Poem by E.J. Koh





                                  Prince Sado, twenty-seven, was starved to death
                                  in a rice chest by his father.


Spring, nearly an ideology, by now.
You, unyielding.
The sky shatters easily like butterflies,
lands on the page as a black smudge.

Give me, something, for the wind to utter.

The East is beyond me.
Sticky ink brewed to bitter—
stamps my lips across an envelope.

Forgive you? I throw these words,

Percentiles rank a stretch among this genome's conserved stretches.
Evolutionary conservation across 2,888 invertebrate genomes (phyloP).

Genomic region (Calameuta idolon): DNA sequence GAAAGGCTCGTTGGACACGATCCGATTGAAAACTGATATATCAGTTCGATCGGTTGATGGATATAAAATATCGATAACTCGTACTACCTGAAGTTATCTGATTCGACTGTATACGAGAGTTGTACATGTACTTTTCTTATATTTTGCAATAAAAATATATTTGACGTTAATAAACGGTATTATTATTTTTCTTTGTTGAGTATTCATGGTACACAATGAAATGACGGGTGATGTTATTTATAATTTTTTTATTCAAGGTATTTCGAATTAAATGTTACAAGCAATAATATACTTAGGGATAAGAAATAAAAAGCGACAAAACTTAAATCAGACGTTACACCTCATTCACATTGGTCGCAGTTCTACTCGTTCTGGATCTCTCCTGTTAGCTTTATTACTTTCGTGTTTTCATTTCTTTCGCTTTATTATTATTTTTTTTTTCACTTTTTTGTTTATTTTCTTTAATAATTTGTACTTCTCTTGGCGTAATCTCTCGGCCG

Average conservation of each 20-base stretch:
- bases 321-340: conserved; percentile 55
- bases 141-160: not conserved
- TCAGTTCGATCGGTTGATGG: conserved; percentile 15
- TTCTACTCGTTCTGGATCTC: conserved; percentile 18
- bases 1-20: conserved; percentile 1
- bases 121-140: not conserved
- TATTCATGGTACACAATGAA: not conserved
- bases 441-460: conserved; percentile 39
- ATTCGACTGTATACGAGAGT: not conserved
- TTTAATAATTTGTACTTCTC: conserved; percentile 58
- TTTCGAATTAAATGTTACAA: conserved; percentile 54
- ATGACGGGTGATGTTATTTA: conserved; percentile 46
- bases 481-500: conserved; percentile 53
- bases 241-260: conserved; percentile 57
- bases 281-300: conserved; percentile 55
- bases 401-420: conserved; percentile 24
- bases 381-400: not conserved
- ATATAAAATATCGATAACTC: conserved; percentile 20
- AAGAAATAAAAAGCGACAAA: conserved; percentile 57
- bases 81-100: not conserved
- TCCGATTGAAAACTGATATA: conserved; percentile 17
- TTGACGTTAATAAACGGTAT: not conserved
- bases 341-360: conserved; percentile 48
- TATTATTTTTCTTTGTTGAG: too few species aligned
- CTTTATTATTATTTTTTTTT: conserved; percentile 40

to hear them better, over a cliff.

When light switches on, the world
is a square box, a warm coffin.

I drink the rain through leaky boards.

If you loved me, not as King, you couldn’t nail me in.
Hunger, one letter by letter, elongates, contracts:
Alone! You left me all alone.


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